By Kevin Sawyer
Wizards: 3-15 (2-8 home)
Margin: -4.8 ppg (-5.6 home)
Last 10: 2-8 (margin -1.1)
Pistons: 11-8 (6-4 away)
Margin: -0.2 ppg (-0.2 away)
Last 10: 4-6 (margin -4.7)
The Wizards aren’t as bad as they look, having nearly beaten the Lakers and Trail Blazers during a recent homestand. Without Gilbert Arenas, the loss of Brendan Haywood seems to have been some tipping point into the abyss. Caron Butler and Antawn Jamison continue to play like the all-star reserves they are but this team is short-staffed. That said, they’ve arguably outplayed the Pistons over the last ten games.
For Washington, the problem is at the low end of the rotation. DeShawn Stevenson has no business earning 30 minutes per game. When your starting two is shooting 33%, you’re not winning games. Nick Young has done more than enough to earn the starting gig, and he torched us for 25 points in our last meeting, so I’m content to let him ride the pine.
Flint native Javale McGee has been a revelation, but has lost minutes in recent games for no apparent reason. Andray Blatche (the Wizards’ answer to Amir) has played well, but Etan Thomas (the Wizards’ answer to Kwame Brown?) has struggled to regain his pre-injury form.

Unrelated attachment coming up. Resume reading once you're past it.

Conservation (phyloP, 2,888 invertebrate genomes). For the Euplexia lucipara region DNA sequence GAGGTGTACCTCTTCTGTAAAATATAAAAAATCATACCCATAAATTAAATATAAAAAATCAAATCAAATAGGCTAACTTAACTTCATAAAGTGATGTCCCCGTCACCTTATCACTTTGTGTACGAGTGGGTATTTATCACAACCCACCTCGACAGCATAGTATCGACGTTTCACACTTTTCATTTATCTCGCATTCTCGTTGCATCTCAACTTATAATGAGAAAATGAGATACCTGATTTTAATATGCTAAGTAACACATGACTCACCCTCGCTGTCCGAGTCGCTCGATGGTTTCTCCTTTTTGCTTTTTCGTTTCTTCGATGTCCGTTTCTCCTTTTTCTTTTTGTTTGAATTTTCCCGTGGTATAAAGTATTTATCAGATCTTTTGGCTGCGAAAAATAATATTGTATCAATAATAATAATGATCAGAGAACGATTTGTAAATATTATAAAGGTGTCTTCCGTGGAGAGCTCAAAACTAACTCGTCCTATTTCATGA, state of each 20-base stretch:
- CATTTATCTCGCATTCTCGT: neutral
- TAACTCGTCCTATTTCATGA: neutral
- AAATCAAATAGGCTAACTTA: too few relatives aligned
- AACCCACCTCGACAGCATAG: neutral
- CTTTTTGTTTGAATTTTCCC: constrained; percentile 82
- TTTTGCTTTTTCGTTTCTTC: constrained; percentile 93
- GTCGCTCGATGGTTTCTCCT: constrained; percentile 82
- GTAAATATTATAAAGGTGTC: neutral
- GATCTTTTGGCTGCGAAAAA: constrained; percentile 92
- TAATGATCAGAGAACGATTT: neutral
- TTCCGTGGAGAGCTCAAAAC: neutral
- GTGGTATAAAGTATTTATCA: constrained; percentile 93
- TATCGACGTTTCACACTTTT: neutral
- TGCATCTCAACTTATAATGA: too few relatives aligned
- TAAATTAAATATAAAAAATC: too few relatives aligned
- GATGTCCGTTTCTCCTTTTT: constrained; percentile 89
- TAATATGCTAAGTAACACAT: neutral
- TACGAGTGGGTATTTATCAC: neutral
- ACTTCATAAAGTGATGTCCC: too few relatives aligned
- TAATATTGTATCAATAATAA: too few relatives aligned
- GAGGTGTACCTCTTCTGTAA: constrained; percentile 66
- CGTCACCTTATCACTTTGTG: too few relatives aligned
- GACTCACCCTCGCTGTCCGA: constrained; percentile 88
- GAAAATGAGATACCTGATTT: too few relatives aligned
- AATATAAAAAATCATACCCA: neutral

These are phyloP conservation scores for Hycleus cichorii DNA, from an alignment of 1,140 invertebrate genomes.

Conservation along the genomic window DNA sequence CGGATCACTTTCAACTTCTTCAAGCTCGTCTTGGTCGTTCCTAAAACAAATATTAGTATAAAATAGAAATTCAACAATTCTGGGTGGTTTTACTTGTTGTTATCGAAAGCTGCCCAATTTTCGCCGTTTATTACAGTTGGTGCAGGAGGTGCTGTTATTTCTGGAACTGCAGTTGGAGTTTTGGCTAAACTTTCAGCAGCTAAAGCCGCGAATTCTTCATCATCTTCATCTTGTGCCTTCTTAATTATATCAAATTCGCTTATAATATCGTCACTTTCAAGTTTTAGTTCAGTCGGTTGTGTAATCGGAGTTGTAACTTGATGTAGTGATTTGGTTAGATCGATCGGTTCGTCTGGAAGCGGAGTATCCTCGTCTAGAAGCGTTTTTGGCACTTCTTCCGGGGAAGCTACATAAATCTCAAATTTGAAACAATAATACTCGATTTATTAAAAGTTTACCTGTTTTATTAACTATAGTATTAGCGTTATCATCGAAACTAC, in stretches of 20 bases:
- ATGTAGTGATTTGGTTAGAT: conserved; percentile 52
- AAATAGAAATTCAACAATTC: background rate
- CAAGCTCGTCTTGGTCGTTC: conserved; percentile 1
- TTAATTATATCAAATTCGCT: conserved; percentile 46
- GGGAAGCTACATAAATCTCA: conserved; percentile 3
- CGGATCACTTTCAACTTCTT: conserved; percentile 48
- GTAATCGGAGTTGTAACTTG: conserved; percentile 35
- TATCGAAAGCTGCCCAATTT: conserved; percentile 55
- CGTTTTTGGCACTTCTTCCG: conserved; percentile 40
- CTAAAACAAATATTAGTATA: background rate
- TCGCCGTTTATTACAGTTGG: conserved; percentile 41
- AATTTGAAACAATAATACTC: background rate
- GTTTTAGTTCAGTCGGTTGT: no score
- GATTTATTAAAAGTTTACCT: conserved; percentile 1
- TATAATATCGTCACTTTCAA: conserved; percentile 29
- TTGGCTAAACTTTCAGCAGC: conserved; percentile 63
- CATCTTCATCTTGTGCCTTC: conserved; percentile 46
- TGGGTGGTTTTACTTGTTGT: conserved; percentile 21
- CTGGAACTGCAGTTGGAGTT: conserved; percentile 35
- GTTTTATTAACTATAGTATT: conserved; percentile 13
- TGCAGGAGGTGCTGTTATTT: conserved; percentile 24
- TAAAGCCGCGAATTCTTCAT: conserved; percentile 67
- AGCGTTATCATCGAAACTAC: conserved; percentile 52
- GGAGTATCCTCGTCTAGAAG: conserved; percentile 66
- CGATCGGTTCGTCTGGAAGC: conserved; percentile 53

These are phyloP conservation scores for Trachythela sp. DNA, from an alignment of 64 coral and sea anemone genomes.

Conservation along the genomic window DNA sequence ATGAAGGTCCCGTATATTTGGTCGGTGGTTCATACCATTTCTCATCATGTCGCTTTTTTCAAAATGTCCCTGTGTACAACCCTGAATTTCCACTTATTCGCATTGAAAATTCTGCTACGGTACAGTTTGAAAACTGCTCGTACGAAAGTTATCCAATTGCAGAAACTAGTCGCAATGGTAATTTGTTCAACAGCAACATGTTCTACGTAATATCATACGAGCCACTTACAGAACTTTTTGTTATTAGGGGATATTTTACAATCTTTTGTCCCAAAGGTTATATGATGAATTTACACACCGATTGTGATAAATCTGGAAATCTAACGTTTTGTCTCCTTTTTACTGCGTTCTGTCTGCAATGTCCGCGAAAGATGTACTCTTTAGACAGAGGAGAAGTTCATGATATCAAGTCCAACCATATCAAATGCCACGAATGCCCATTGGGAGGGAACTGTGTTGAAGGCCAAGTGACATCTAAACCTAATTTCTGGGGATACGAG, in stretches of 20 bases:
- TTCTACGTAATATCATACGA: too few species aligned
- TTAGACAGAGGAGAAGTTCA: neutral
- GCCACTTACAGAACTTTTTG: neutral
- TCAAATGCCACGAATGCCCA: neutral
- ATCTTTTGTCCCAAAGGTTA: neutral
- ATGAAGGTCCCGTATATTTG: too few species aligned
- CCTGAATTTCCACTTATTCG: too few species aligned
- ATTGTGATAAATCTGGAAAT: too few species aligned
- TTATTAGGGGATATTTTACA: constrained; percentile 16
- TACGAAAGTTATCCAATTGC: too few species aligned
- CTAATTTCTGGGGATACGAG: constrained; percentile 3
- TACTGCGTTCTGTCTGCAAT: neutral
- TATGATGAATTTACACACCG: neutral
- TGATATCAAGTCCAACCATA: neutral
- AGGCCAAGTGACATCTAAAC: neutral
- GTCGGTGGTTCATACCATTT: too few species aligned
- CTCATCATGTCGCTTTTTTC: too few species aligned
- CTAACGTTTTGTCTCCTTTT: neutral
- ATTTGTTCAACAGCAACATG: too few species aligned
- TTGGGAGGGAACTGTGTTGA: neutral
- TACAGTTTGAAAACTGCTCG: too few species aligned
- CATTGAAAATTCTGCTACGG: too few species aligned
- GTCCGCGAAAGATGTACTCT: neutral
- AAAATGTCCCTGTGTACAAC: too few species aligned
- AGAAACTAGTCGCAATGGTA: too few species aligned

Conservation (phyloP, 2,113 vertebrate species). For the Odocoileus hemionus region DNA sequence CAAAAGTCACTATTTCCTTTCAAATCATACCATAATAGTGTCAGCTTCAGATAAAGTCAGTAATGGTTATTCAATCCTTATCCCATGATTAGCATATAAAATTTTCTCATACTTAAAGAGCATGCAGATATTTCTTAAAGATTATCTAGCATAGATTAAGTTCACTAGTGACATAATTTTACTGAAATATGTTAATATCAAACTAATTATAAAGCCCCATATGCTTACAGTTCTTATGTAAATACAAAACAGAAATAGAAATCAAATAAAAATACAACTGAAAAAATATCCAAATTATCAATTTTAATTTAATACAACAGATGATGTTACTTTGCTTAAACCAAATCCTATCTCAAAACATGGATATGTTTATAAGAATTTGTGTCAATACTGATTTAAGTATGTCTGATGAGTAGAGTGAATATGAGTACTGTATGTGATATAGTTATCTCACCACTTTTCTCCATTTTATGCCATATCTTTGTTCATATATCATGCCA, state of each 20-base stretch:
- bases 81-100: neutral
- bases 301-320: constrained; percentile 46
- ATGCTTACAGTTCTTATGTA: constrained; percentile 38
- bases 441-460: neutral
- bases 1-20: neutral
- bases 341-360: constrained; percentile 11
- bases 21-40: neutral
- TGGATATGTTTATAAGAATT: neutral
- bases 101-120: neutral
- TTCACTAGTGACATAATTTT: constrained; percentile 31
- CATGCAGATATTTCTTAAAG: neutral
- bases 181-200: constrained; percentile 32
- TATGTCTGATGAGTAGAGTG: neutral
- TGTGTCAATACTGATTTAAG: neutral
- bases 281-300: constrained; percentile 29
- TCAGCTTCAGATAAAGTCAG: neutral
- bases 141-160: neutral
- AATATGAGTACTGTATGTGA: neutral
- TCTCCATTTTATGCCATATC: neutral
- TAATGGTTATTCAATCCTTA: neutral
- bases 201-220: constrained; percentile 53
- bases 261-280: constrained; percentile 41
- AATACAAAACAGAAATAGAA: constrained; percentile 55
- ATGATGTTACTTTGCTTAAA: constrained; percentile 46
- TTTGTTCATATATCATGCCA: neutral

I suppose you could say that the Wizards are an up-tempo team, but they have found a way to lose at any tempo. That’s happen when you don’t play defense. Washington ranks 3rd from the bottom of the league in defensive efficiency.
McDyess is back! Oh, and Juan Dixon was on our team for awhile.
Keys for Detroit:
Get off on the right foot: Washington is a terrible defensive squad, but the Pistons aren’t scoring on anyone if they begin like they did against the Knicks. Rodney Stuckey should be able to pick apart this defense, and should do so early. There is not excuse for a shooting slump against a team that allows opponents to shoot 48%.
Don’t sleep on the young guys: Jamison and Butler can have a huge night, and Washington can still lose. Young, Blatche, and McGee can put together big nights if left unattended, and Washington is a much different team when they do so.
Make ‘em beat you from outside: Washington shoots 32% from three point range on the season. If Curry has a zone defense in his back pocket, now would be the time to introduce it. One thing Washington doesn’t do is turn the ball over. Playing the passing lanes allows them to get to the basket, where they are much more effective. Stay in front of them, and you’ll stop them.
Question of the game:
Can McDyess make an instant impact? Dyess’ return potentially addresses a number of pressing issues, including rebounding and mid-range scoring. Here’s hoping he’s been staying in game shape.